Saturday, November 22, 2014

SAQA International Artists Panel Mentorship Webinar

Have you ever taken part in one of SAQA's webinars? Here is another one coming up soon:

SAQA International Artists Panel Mentorship Webinar

Tuesday, December 9 at 1 pm ET
The International Artists Panel will include three international SAQA members sharing their art quilts and discussing how their creative lives are influenced by the places they live. Alicia Merrett was born and raised in Argentina and lives in the United Kingdom. Barbara Lange and Uta Lenk live in Germany. This webinar is an outstanding opportunity to learn about some of SAQA’s international members and be inspired by these talented art quilters. 
Please click the following link to register. Registration is limited, but all SAQA members will have access to the full audio and video recording of the webinar on the SAQA website within a few days after the event.

Wednesday, November 19, 2014

This is SAQA Europe/Middle East: The United Kingdom

Fenella Davies 

I have been living in the lovely Georgian City of Bath for many years.

I was a member of Bath Textile Artists for ten years, making and exhibiting jewellery, collages and textiles. 

After winning a number of awards in the late 90’s, I applied, and was accepted into Quilt Art (the International quiltmaking group) about 16 years ago, and we celebrate our 30th anniversary next year, with another international touring exhibition, accompanied by a book. (

 We try to produce an exhibition with book every 2 or 3 years, and these then tour throughout Europe.  Our last exhibition was in Russia and we have also just ended a long tour in the USA.

My work has been based for many years on Venice, a city that I visit often – I am interested in the decay and beauty, the silence of the calles and the contrast of the tourists, the history of past lives, and the disintegration of this unique place.

detritus Venice, 100 x 150 cm

Venice Light, 90 x 137 cm

My work is abstract and becoming more collage than quilted textile – having specialized in embroidery, I now like to ‘distress’ that with over painting, collaging, use of paper, card, flashing, matting, scrim and netting, but always using a small point of interest to make the viewer think further into the piece. 

Venice Wall Tracks

My new work is based on Seam/Stress – the word ties in neatly with the hardships of the seamstresses of the past – unknown women (invariably) whose work went unacknowledged, yet was so exquisite.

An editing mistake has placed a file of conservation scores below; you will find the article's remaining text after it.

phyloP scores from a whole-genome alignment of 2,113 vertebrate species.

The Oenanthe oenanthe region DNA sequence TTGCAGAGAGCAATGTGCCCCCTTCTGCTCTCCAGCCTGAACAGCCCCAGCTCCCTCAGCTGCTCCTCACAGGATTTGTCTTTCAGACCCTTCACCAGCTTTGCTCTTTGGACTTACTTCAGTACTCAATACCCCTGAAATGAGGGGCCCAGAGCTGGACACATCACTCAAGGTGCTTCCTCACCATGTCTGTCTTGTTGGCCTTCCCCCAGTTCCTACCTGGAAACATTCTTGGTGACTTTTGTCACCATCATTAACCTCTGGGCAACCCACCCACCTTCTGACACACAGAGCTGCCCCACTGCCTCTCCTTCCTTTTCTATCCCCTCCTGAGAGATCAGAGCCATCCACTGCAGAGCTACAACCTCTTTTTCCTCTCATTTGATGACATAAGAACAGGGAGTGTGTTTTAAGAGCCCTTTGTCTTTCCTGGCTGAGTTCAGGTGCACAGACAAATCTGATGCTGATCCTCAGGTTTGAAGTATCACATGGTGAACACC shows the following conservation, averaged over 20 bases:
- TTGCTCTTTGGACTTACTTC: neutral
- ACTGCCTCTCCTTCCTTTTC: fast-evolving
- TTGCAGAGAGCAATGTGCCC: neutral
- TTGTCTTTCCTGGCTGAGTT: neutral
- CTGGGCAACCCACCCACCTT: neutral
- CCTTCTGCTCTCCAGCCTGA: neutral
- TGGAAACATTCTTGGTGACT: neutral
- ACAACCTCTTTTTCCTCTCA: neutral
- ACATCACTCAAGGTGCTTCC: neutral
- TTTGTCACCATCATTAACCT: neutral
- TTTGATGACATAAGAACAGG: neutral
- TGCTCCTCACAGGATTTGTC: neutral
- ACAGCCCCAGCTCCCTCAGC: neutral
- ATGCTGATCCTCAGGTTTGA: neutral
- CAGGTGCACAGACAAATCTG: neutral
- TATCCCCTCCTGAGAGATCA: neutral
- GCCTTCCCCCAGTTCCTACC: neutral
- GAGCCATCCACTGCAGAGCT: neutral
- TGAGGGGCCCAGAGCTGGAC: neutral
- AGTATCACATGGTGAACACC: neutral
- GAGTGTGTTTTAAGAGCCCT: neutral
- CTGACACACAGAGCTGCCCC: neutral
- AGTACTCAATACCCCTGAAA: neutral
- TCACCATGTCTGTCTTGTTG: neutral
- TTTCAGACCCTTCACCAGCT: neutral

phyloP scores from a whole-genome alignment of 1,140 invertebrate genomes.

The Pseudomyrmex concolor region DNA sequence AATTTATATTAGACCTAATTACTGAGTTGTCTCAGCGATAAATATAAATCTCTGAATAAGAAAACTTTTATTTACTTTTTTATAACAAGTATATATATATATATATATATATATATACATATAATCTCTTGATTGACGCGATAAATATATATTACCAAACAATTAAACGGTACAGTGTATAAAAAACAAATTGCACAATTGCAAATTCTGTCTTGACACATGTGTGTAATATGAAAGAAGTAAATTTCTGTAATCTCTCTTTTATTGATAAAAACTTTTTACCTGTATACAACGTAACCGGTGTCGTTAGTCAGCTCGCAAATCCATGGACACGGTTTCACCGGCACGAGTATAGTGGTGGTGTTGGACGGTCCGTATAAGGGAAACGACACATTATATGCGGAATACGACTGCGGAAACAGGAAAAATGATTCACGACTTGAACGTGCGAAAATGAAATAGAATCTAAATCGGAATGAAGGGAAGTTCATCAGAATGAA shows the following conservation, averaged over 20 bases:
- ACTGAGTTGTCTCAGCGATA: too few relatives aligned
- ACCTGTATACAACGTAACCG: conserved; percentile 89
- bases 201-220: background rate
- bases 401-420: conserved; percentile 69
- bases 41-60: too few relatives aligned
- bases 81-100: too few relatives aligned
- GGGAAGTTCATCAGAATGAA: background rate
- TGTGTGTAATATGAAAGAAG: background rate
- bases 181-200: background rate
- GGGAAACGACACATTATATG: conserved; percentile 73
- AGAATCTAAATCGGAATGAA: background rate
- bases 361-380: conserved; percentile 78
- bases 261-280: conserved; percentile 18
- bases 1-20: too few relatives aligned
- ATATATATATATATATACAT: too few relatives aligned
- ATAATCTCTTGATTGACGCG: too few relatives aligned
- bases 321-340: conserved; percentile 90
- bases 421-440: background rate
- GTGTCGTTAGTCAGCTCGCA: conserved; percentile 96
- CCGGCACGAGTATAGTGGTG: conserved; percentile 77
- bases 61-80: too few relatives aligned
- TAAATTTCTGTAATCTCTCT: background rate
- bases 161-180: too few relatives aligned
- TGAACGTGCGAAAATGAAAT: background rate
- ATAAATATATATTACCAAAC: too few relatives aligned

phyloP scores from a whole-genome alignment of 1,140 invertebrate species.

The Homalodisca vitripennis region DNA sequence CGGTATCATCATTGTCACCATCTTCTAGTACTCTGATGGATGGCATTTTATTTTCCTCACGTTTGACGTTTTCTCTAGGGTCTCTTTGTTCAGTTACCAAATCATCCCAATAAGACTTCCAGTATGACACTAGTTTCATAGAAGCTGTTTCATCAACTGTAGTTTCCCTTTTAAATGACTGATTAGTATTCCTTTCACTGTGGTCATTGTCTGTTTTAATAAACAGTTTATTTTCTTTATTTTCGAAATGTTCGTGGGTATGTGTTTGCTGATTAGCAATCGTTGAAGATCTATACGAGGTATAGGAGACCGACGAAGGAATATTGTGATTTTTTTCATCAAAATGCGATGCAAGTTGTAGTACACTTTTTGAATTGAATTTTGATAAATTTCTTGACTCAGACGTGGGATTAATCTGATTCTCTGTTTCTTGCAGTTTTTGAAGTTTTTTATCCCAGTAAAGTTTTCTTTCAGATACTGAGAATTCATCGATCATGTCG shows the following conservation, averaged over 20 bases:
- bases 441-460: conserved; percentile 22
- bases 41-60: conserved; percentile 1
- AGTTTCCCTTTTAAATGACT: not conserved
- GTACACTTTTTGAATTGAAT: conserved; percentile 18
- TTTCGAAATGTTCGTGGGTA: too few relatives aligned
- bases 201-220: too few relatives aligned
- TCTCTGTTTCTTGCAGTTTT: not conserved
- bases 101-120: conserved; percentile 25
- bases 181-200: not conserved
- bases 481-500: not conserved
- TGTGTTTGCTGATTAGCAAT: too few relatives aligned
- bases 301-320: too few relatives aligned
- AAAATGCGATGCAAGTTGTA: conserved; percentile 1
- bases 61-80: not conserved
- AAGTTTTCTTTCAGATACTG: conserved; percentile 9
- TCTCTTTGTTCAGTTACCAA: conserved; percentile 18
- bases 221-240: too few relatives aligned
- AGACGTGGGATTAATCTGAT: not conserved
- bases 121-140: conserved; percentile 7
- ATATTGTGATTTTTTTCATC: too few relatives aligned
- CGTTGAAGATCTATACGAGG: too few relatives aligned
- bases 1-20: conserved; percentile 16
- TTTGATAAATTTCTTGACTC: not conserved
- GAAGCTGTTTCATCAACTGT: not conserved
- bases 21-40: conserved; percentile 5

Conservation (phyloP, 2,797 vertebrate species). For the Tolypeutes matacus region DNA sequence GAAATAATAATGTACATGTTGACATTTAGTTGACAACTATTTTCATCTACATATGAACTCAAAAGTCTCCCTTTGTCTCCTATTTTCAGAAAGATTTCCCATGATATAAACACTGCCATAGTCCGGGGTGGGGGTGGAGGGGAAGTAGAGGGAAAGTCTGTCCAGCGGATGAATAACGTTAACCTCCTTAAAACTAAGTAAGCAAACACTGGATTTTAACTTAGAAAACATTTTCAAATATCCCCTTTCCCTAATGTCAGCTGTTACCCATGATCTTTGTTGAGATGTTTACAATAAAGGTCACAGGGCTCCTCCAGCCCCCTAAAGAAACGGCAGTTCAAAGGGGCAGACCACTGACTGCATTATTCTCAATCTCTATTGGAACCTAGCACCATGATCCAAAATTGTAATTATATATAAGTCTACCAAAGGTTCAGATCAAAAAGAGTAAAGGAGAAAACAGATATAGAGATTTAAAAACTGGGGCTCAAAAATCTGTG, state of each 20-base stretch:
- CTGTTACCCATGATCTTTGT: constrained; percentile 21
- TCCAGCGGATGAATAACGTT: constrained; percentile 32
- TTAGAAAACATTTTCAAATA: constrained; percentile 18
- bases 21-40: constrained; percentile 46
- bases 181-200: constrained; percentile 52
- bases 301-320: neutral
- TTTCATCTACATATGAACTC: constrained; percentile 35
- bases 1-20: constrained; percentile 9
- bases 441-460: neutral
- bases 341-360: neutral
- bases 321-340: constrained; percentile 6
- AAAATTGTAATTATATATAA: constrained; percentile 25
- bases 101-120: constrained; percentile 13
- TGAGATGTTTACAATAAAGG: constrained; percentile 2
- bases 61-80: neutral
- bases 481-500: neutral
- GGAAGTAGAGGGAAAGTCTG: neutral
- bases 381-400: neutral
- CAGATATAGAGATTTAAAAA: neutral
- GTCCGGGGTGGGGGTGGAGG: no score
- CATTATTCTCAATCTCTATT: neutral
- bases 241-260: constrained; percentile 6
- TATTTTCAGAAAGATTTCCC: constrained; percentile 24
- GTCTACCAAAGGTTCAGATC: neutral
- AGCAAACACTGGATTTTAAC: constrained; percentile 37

Monday, November 17, 2014

This is SAQA Europe/Middle East: The Netherlands

Marjo van der Leeuw Lauwereys

Events and problems who are happening in the world  - not rarely also related to religion - will I show in my textile work.Emotions, triggered by those events can be described ascommon experience and presenting them in my work I'm sharing this with others.

Losing time, 2013

Inspiration I get from my environment, nature, media and from my former job as a social worker.

On the way to freedom in former times and now, 2011

The shapes and colours that call emotions - I use a lot of earth tones - have a close relationship with my first childhood, that I spent in Belgian Congo. They are mixed with my social experiences.

Marjo van der Leeuw Lauwereys

Wednesday, November 12, 2014

This is SAQA Europe/Middle East: The United Kingdom

Brenda Wroe

I am a contemporary quilt artist, having immersed myself in textile art at the start of the new millennium after a long professional IT career.  I do wonder now why I left it so long; there are so many opportunities for personal creativity and the textile world is really obsessive.   However making art quilts has to fit in with my unusual nomadic lifestyle, since I move home between the East Midlands in the UK, rural France and southern Spain, several times a year. 

My quilts are usually bold and colourful, often being inspired by particular shapes in the landscape or architecture which catch my eye whilst I am walking or travelling.  I create my own fabrics, hand-dyeing natural fibres of cottons, silks and linens which I often develop further by screen printing, discharging, or painting.  I am fortunate, due to my lifestyle, to be able to find and ‘reclaim’ old French bedlinen which makes such beautiful texture to work with.

bp@BP (2012)
I normally work intuitively, often with particular shapes in mind, considering what the fabric is asking for before deciding on a particular way forward. Frequently a project stays on my design wall for days, sometimes weeks, before I understand what it needs to express an idea that I have in mind.  Whilst actually creating fabric is always exciting I rarely consider a piece is nearing completion until it has been stitched, often by quite abundant machine quilting or by embellishing with hand embroidery stitching.   I do love a challenge and recently have been learning how to use a longarm sewing machine in creating art quilts.

Stormy Oak Tree (2013)

Through the Roof (2013)
In 2013 I curated a group exhibition called Hidden Treasures at the 19th European Patchwork Meeting in Sainte-Marie-aux-Mines in Alsace and went back again to Alsace in September this year with a personal contribution to their celebratory 20th anniversary exhibition.  My work has been exhibited frequently in the UK and also in Spain and France and it is enjoyable to participate in international quilt challenges such as EQA.   Having only recently joined SAQA, I volunteered to assist on the SAQA stands at FoQ and EPM this year.  I was welcomed by many other members and will certainly be offering to help out again.